Endothelial progenitor cell dysfunction in patients with progressive chronic kidney disease

G. Krenning, P.Y.W. Dankers, J.W. Drouven, F. Waanders, C.F.M. Franssen, M.J.A. Luyn, van, M.C. Harmsen, E.R. Popa

Research output: Contribution to journalArticleAcademicpeer-review

68 Citations (Scopus)


Endothelial progenitor cells (EPC) contribute to repair and maintenance of the vascular system, but in patients with chronic kidney disease (CKD), the number and function of EPC may be affected by kidney dysfunction. We assessed numbers and the angiogenic function of EPC from patients with CKD in relation to disease progression. In a cross-sectional, prospective study, 50 patients with varying degrees of CKD, including 20 patients undergoing dialysis and 10 healthy controls, were included. Mononuclear cells were isolated, and circulating EPC were quantified by flow cytometry based on expression of CD14 and CD34. EPC were cultured on fibronectin-coated supramolecular films of oligocaprolactone under angiogenic conditions to determine their angiogenic capacity and future use in regenerative medicine. CKD patients had normal numbers of circulating CD14 + EPC but reduced numbers of circulating CD34+ EPC. Furthermore, EPC from patients with CKD displayed functional impairments, i.e., hampered adherence, reduced endothelial outgrowth potential, and reduced antithrombogenic function. These impairments were already observed at stage 1 CKD and became more apparent when CKD progressed. Dialysis treatment only partially ameliorated EPC impairments in patients with CKD. In conclusion, EPC number and function decrease with advancing CKD, which may hamper physiological vascular repair and can add to the increased risk for cardiovascular diseases observed in CKD patients. Copyright © 2009 the American Physiological Society.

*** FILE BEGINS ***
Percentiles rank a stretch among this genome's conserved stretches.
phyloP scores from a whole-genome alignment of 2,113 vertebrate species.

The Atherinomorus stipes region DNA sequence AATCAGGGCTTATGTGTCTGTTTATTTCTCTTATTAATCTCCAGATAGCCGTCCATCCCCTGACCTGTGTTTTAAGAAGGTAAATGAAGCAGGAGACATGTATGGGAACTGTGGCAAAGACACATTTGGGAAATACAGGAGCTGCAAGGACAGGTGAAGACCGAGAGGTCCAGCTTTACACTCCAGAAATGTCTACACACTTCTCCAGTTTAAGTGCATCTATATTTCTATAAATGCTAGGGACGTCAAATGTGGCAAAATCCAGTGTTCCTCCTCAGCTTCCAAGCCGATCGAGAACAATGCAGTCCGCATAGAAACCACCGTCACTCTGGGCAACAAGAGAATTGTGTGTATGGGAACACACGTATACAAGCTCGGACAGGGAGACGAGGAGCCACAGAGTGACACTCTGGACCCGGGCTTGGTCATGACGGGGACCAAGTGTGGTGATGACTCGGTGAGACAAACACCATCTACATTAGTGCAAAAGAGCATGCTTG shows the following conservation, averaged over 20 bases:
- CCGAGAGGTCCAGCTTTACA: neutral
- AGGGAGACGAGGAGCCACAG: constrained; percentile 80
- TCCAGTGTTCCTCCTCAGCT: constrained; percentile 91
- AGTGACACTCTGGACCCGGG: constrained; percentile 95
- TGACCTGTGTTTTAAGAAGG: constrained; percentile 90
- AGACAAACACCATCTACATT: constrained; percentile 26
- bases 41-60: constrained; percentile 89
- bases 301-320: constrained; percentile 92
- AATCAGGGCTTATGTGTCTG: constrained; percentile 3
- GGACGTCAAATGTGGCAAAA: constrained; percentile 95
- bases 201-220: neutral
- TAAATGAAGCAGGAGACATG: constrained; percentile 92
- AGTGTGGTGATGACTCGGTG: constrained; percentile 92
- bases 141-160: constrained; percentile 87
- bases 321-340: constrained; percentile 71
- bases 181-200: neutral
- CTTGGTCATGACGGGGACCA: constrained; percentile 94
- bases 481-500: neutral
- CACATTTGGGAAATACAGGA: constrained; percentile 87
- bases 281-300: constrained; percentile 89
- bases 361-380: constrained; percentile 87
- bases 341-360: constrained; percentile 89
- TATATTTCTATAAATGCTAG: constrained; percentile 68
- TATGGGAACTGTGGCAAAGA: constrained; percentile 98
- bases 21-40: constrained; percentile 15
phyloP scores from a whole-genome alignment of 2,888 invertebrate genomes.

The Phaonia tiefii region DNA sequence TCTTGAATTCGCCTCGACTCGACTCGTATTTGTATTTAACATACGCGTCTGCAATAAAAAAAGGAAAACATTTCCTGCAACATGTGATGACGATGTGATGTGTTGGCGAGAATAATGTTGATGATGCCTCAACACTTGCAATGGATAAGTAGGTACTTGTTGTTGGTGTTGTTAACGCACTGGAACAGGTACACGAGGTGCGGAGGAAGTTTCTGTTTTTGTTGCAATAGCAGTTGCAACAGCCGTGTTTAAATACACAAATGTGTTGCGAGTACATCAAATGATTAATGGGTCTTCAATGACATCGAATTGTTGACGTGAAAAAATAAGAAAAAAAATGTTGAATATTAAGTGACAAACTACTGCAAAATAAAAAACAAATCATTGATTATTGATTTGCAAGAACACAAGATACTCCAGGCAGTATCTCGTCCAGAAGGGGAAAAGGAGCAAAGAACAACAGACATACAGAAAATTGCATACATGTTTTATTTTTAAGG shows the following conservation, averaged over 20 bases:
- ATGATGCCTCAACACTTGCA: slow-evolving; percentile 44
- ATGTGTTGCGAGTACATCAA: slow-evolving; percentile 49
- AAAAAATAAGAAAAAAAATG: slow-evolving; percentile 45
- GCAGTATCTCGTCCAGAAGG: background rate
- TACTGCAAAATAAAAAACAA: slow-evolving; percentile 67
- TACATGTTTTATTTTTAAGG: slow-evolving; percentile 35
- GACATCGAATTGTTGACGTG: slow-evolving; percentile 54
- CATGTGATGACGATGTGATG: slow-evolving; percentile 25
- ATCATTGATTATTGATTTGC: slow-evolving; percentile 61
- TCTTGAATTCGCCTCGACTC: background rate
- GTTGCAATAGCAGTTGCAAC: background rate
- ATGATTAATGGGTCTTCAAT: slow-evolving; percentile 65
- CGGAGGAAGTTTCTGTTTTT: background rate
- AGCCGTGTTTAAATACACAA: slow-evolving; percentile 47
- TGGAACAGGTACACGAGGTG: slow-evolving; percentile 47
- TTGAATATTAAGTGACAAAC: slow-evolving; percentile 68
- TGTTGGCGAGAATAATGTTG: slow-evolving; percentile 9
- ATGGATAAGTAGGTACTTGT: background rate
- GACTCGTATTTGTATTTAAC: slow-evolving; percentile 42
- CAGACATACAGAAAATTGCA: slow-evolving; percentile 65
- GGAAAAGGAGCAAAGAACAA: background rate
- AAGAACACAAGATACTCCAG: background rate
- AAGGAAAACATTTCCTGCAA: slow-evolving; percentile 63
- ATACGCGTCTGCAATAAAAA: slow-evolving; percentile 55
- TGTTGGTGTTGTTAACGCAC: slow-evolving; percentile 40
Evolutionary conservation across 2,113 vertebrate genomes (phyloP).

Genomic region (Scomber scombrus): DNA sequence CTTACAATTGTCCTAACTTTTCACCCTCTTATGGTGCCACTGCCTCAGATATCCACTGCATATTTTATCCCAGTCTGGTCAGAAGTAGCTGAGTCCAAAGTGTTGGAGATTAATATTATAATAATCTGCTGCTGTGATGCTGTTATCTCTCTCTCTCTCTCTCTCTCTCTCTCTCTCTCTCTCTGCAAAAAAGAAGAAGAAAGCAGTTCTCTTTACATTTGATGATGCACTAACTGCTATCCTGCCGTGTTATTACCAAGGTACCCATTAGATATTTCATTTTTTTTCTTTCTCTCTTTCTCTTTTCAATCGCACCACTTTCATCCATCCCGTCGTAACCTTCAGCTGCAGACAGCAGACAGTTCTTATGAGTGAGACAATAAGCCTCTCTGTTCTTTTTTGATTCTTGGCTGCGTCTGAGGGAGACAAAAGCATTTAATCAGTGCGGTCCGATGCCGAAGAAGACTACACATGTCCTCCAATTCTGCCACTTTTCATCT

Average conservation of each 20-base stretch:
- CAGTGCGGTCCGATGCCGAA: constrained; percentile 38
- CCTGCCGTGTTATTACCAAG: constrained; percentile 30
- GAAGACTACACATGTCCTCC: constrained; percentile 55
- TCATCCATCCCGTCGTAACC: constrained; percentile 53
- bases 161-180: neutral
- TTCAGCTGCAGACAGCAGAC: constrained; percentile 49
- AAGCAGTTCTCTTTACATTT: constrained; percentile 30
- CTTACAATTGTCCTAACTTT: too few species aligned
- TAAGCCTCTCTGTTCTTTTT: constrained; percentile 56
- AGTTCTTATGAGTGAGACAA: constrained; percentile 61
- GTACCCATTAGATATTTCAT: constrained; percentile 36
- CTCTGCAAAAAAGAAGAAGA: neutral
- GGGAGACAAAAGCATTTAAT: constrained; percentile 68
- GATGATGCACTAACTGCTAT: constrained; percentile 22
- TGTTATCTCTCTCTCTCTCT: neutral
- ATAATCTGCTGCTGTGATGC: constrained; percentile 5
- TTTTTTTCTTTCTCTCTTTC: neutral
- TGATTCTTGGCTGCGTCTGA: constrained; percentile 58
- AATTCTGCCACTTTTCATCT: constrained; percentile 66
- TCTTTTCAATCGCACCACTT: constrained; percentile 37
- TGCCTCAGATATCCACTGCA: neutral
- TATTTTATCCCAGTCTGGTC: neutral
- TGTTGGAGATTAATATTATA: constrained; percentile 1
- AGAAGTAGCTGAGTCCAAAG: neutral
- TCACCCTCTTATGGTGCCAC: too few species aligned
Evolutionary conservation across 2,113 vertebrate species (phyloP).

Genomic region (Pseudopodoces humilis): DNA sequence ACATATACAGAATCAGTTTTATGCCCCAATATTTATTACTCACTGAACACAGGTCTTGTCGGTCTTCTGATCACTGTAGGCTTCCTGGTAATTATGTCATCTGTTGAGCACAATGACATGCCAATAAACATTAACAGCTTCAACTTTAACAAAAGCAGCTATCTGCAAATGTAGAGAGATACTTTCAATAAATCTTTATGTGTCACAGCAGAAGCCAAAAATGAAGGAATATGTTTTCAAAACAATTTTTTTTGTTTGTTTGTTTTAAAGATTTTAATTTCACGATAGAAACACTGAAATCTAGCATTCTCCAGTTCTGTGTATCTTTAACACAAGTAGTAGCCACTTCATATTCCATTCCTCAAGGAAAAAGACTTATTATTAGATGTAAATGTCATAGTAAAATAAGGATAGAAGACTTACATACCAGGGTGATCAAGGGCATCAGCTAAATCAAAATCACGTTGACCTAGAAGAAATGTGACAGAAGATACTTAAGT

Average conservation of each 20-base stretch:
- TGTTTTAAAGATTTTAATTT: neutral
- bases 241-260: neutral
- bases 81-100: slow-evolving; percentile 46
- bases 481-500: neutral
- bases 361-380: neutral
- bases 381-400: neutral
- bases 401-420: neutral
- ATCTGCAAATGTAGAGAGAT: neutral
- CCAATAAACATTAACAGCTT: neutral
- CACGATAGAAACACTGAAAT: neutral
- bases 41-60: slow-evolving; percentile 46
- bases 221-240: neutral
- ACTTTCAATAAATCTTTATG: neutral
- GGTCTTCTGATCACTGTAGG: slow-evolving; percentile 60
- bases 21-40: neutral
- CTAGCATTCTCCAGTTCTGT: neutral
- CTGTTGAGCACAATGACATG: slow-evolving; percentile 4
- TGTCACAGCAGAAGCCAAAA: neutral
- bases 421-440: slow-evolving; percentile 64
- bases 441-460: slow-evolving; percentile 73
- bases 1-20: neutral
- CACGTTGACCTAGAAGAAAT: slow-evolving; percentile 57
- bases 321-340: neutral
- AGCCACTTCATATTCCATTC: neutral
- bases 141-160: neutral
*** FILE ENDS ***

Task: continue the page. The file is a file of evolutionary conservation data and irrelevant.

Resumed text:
Original languageEnglish
Pages (from-to)F1314-F1322
JournalAmerican Journal of Physiology : Renal Physiology
Issue number6
Publication statusPublished - 2009


Dive into the research topics of 'Endothelial progenitor cell dysfunction in patients with progressive chronic kidney disease'. Together they form a unique fingerprint.

Cite this